A click of the mouse to curb congestion. (Internet Watch).
The Congestion and Traffic Web site at www.fhwa.dot.gov/congestion provides a range of information--from traffic statistics and analysis tools to reports such as TTI's urban mobility study. And FHWA's Transportation Management Center Web site at http://tmcpfs.ops.fhwa.dot.gov/projects.htm (click on "Current Projects") now features case studies that portray best practices garnered from strategies for minimizing congestion during special events like the Indianapolis 500 and the Salt Lake City Olympics.
A Traffic Tool
Recognizing that information on congestion mitigation was spread across several FHWA Web sites, FHWA's Office of Operations developed the Congestion and Traffic Web site as a central location for transportation agencies and the public to learn about ways to reduce traffic and improve vehicle flow on the Nation's highways.
The Web site serves as a one-stop location for FHWA information on congestion mitigation and a tool for information exchange--a place where States can go to find Out what other States are doing to combat congestion. The Web site features a clickable U.S. map identifying State-by-State activities and resources to mitigate congestion.
The site has several pages devoted to answering common questions about congestion such as: "Is congestion the same everywhere?" These pages feature links to related articles, reports, and presentations.
Transportation engineers and managers responsible for developing strategies to mitigate congestion will find the site particularly informative. Under the "Tools" link, users can assess their agency's performance in reducing congestion or learn about mitigation strategies that already have proven to be effective. Other features include links to self-assessment tools and information about incident- and work zone-related problems and effective use of existing facilities, programs, and partnerships.
For those who want additional assistance or information, the site features a list of FHWA contacts specializing in issues such as management of arterials, high-occupancy vehicle lanes, and value pricing.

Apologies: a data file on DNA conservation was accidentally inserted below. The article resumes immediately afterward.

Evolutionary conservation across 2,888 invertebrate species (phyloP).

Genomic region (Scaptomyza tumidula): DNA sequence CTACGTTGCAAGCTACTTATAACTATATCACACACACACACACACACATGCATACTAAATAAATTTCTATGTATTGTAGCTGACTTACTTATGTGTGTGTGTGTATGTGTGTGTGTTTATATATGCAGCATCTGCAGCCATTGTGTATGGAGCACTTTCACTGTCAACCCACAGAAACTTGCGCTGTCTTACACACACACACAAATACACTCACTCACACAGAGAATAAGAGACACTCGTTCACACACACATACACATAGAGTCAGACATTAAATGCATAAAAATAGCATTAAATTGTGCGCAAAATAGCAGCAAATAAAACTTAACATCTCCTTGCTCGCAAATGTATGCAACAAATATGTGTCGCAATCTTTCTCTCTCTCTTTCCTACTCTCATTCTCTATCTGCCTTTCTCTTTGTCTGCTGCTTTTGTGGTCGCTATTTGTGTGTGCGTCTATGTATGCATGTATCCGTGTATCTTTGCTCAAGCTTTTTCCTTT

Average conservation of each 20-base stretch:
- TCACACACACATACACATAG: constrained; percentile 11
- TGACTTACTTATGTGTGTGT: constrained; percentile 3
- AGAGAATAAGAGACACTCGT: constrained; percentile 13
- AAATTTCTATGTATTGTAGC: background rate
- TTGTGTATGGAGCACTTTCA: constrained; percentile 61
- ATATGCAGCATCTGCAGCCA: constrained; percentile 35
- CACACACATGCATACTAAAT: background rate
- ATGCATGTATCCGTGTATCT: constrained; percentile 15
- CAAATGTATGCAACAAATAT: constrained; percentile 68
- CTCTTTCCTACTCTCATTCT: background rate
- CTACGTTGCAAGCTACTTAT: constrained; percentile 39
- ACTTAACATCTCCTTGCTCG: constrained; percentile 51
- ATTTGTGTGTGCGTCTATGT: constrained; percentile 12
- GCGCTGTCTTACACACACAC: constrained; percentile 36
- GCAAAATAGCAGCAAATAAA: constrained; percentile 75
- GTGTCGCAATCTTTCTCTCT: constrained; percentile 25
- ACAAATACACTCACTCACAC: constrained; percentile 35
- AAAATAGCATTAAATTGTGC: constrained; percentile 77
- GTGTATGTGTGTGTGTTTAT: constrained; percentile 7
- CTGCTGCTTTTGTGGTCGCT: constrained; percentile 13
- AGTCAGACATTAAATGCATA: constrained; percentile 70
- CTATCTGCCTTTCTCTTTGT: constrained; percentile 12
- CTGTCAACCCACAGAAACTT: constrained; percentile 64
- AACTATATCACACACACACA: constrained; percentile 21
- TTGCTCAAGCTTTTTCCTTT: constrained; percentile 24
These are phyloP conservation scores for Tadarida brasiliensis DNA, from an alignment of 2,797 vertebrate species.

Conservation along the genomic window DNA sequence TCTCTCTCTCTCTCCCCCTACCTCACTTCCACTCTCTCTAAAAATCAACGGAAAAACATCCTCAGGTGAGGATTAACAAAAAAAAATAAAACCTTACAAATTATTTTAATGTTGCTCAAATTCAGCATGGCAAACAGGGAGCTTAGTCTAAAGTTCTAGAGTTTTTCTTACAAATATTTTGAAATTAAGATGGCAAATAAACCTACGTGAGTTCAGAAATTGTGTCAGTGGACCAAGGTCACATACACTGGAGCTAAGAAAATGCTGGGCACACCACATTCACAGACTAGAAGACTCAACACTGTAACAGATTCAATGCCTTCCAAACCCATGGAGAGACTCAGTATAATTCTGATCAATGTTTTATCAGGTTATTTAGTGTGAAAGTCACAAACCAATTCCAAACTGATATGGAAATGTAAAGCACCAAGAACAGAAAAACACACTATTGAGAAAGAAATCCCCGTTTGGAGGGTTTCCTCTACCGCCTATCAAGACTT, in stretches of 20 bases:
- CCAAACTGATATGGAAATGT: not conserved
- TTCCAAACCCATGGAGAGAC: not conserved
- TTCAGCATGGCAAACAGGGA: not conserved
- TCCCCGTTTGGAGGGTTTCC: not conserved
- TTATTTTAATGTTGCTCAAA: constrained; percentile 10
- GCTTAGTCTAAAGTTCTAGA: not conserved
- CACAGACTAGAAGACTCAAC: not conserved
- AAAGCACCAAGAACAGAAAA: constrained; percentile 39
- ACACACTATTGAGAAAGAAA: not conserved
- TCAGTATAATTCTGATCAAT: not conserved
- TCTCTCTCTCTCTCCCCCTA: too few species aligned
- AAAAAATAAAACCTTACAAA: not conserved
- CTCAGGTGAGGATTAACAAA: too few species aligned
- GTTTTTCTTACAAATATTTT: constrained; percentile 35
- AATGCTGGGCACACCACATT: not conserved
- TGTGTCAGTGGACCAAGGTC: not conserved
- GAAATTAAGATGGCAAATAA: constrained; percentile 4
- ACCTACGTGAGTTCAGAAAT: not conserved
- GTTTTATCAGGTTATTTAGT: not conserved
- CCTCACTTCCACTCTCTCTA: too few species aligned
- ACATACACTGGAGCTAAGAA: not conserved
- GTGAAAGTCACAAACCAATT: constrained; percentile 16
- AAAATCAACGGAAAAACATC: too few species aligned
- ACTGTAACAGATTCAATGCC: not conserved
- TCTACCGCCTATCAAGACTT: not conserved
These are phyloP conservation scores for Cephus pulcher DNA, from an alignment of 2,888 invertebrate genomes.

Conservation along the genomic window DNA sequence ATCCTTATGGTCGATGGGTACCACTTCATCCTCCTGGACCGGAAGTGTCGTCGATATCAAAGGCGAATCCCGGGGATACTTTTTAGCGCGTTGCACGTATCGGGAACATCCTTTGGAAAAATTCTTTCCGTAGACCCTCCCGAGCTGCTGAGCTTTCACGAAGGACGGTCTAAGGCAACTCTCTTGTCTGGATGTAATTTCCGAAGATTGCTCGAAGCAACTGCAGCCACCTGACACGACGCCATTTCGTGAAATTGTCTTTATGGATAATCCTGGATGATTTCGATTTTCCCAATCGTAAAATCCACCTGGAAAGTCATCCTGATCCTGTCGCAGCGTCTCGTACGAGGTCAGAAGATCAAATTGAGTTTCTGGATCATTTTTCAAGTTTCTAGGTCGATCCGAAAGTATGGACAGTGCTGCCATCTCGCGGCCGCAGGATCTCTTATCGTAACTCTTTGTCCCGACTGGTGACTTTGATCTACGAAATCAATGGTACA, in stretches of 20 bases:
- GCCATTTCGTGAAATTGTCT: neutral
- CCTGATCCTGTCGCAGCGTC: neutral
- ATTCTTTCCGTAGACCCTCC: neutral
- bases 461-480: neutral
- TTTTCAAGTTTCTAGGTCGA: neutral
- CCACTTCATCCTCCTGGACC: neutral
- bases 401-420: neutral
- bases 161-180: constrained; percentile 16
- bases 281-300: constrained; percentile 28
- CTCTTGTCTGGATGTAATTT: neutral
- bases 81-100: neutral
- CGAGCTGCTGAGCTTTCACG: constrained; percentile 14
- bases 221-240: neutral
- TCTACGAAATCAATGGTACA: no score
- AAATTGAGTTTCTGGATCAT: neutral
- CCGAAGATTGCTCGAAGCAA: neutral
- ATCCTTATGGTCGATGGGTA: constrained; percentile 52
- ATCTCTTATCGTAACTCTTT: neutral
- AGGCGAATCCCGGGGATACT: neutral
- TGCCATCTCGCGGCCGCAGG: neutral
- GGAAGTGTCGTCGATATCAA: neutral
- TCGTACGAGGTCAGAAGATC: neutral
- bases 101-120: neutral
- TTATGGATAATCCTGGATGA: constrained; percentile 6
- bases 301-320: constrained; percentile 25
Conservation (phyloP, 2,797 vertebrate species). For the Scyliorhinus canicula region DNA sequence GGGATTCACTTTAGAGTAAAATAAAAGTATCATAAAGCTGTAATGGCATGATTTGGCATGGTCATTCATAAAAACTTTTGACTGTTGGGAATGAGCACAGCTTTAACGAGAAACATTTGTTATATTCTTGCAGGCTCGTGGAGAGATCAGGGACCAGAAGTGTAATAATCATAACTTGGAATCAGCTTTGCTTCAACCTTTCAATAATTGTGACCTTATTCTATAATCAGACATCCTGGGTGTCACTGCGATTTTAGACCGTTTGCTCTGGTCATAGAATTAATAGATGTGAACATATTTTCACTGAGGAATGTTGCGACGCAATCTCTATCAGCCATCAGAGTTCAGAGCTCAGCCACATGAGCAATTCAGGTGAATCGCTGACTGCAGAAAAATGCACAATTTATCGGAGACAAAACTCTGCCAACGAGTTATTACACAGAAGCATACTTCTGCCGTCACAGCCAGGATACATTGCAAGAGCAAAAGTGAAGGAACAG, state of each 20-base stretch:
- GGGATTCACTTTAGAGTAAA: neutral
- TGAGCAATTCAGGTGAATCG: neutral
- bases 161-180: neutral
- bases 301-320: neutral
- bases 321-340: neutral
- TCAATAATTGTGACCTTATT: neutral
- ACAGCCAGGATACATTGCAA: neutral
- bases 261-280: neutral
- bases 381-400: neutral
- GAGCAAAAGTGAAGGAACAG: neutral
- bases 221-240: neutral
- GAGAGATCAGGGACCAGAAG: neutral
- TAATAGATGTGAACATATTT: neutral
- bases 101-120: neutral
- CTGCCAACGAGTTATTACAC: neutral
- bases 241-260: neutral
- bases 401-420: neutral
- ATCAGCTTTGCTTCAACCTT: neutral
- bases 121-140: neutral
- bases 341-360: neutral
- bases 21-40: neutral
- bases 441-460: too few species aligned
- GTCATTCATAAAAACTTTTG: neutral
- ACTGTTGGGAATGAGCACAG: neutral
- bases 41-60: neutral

Special Events, Special Planning
Although congestion is an everyday problem in many areas, events such as national conventions, marathons, football games, fairs, and music concerts can place additional stress on the transportation system. Agencies or jurisdictions may need to collaborate and perform advance planning to manage the extra traffic associated with these events.
To assist with special event planning, FHWA is developing a technical reference guide called Transportation Management Strategies for Special Events. After talking with traffic managers at public agencies nationwide to learn about innovative techniques for coordinating transportation for special events, FHWA posted the case studies on the Web.
"The case studies illustrate some of the best practices we have uncovered around the country," says Jon Obenberger, transportation specialist in FHWA's Office of Transportation Management. "The case studies will be useful for transportation agencies or teams of stakeholders from various agencies, such as transit, fire, and emergency services. The case studies identify innovative techniques, new technologies, or strategies that stakeholders can apply to improve how they currently plan, coordinate, and manage special-event travel or to use even if they have no prior experience planning for a special event."
The Repubilcan National Conference, the New England 300, the NASCAR Winston Cup Series, and the Kentucky Derby are among the events highlighted in the case studies. Specific resources from these events include transportation plans and guides, the texts and schedules of variable message signs, traffic routing information, and contacts. In the future, FHWA will continue to add new case studies to the Web site.
Congestion is a costly and time-consuming problem, and transportation agencies are working long hours to solve it. Whether helping a commuter arrive home faster after a long day at work or ensuring that families return home safely after a day out, the new information posted on these two Web sites is a move in a less-congested direction.
Keri Funderbung is a contributing editor for PUBLIC ROADS.
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|Date:||Mar 1, 2003|
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